SciELO - Scientific Electronic Library Online

vol.74 issue1Anatomic and functional outcome of eyes with massive submacular hemorrhage secondary to retinal macroaneurysm submitted to vitrectomyBranch retinal artery occlusion in Susac's syndrome author indexsubject indexarticles search
Home Pagealphabetic serial listing  

Services on Demand




Related links


Revista Brasileira de Oftalmologia

Print version ISSN 0034-7280

Rev. bras.oftalmol. vol.74 no.1 Rio de Janeiro Jan./Feb. 2015 

Case Report

Bilateral Sturge-Weber Syndrome and glaucoma controlled with Ahmed valve implant

Síndrome de Sturge-Weber e glaucoma bilateral controlado com implante de válvula de Ahmed

Marcelo Jarczun Kac1 

Karina Nagao2 

Sansão Isaac Kac3 

Marcelo Palis Ventura2 

1Universidade do Estado do Rio de Janeiro (RJ), Hospital Universitário Pedro Ernesto – Rio de Janeiro (RJ), Hospital Universitário Antônio Pedro – Niterói (RJ), Universidade Federal Fluminense – Niterói (RJ), Brazil

2Universidade Federal Fluminense – Niterói (RJ), Hospital Universitário Antônio Pedro – Niterói (RJ), Brazil

3Hospital Federal dos Servidores do Estado – Rio de Janeiro (RJ), Brazil


Sturge-Weber Syndrome is a rare neuro-oculocutaneous disorder. The authors describe the case of a 13 years old boy, presented with bilateral Sturge-Weber Syndrome and glaucoma. Surgical treatment with Ahmed valve implantation in both eyes was carried out achieving lower levels of intraocular pressure.

Key words: Glaucoma; Glaucoma drainage implants; Sturge-Weber Syndrome; Port-wine stain; Case reports


A síndrome de Sturge-Weber trata-se de uma doença neuro-óculocutânea rara. Os autores relatam o caso de um paciente do sexo masculino, de 13 anos de idade, que se apresentou com Síndrome de Sturge-Weber bilateral e glaucoma. Foi realizado o tratamento cirúrgico com implante de válvula de Ahmed em ambos os olhos e alcançado a redução da pressão intraocular bilateral.

Palavras-Chave: Glaucoma; Implantes para drenagem de glaucoma; Síndrome de Sturge-Weber; Mancha vinho do porto; Relatos de casos

Sturge-Weber Syndrome (SWS) is one of the systemic hamartomatoses (phakomatoses). It is a rare neuro-oculocutaneous disorder(1). Clinically, the neurological component manifests as epilepsy, mental retardation, and hemiplegia; the ocular component manifests as glaucoma and vascular malformations of the conjunctiva, episclera, choroid, and retina ; and the dermal as the familiar nevus flameus, or port-wine stain(2).

Glaucoma is more common in SWS than in any other systemic hamartosis, but its precise incidence is unknown(3). It occurs as often as in 50% of the cases when the port-wine stain involves the maxilar and ophthalmic divisions of the trigeminal nerve(4). The results of therapy for glaucoma associated with the Sturge-Weber syndrome are often disappointing(5).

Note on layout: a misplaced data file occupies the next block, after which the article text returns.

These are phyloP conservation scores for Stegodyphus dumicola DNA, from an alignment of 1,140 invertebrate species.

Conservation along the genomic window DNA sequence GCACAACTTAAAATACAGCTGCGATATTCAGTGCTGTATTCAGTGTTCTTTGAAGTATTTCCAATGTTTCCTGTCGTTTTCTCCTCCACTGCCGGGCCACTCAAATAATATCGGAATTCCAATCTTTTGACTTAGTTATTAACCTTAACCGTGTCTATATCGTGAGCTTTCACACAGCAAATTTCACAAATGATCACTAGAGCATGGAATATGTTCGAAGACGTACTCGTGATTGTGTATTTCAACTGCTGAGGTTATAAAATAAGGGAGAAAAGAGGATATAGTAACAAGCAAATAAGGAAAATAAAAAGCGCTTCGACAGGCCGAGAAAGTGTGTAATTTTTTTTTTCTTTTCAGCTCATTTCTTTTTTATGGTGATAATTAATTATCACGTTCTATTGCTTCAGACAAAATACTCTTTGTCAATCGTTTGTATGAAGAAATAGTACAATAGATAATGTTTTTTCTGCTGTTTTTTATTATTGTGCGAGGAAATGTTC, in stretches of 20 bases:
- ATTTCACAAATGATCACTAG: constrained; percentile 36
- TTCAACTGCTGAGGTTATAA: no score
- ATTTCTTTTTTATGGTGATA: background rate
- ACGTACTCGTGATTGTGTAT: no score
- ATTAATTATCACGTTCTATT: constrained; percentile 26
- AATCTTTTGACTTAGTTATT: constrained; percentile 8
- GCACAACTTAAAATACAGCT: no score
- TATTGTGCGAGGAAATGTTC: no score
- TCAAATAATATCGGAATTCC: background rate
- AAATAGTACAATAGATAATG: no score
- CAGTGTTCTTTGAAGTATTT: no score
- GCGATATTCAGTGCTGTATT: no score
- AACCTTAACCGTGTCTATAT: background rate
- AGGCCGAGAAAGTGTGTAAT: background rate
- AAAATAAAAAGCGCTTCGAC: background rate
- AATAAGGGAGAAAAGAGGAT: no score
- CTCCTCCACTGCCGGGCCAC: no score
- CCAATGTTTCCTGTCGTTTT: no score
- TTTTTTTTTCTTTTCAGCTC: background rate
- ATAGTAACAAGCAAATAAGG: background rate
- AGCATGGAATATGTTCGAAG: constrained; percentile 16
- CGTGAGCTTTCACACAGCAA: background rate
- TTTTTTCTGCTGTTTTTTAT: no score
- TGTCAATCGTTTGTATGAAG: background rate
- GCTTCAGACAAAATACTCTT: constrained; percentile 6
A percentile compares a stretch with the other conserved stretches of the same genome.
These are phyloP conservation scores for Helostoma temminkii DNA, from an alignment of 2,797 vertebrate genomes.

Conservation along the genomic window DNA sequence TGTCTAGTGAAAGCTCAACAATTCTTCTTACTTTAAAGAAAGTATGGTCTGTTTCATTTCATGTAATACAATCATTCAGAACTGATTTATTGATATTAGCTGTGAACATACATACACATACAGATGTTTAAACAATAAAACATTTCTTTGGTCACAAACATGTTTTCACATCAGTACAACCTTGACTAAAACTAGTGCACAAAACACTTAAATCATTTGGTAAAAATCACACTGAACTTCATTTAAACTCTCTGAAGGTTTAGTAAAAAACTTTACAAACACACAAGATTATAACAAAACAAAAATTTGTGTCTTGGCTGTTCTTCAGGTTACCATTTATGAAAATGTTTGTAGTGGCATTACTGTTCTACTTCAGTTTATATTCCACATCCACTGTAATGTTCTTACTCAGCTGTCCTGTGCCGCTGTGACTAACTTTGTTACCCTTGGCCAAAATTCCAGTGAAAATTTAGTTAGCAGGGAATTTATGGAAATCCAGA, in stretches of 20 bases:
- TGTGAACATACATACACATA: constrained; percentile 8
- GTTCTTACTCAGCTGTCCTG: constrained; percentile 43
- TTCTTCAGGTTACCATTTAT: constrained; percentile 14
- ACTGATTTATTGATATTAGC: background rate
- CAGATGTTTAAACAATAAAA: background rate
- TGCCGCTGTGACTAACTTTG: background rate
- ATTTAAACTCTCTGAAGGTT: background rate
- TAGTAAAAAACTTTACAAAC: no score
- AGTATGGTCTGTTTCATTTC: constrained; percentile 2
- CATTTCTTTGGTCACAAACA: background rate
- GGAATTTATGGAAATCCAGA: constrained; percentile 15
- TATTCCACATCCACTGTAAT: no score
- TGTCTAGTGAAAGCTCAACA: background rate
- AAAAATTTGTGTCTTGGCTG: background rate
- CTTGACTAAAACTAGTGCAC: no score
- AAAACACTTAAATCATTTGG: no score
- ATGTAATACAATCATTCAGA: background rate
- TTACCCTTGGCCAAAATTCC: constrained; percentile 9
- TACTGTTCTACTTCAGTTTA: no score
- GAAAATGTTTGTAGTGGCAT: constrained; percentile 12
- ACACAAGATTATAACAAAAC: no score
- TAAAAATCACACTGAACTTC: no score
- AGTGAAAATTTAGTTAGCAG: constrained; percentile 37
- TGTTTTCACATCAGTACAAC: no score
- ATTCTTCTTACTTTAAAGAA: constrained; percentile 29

In this case report we describe a 13 year-old boy presented with bilateral SWS and glaucoma controlled after surgery with Ahmed implants.


A 13 year-old boy was refereed from the neurological department in 2010 for evaluation of Sturge-Weber Syndrome and low visual acuity. By this time he was already in use of Travoprost, Dorzolamide and Timolol Maleate ophthalmic solutions; and carbamazepine, clobazam and lamotrigine for the neurologic symptoms. He carried a bilateral facial angioma since birth (figure 1). Visual acuity was 1.0 in the right eye (OR) (refraction: -0.25 -0.50 X 15º) and 0.2 in the left eye (Os) (refraction: -3.50 -0.75 X 130°). Intraocular pressure was 22/ 24mmHg in OR and OS respectively at 09:30am. At gonioscopy, blood was observed in Schlemm’s canal in OS. Scleral spur was seen in both eyes. Central corneal thickness was 612/600|im in OR and OS respectively. Fundoscopy revealed a cup to disk ratio of 0.6 X 0.6 in OR and 0.9 X 0.9 in OS (figure 2A).

Figure 1 Bilateral facial angioma presents in patient with Sturge- Weber Syndrome 

Figure 2 A – Cup to disk ratio of 0.6 X 0.6 in right eye and 0.9 X 0.9 in left eye in 2010; B – Cup to disk ratio in right and left eyes in 2012 without glaucomatous damage progression 

Patient was submitted to surgical Ahmed valve implantation in both eyes. One month separated both procedures. Two years after the surgery, the patient presents intraocular pressure of 15mmHg at 10:00am in both eyes under fixed combination of dorzolamide and timolol maleate bid. Gonioscopy examination did not reveal blood in Schlemm’s canal any longer. Visual acuity was still 1.0 in OR but dropped to count fingers at 1 meter in OS. There was no apparent progression between 2010 and 2012 of the cup to disk ratio as observed in retinographies (figure 2B). The Ahmed valves were implanted over the temporal superior sclera in a one stage procedure without any further complications (figure 3).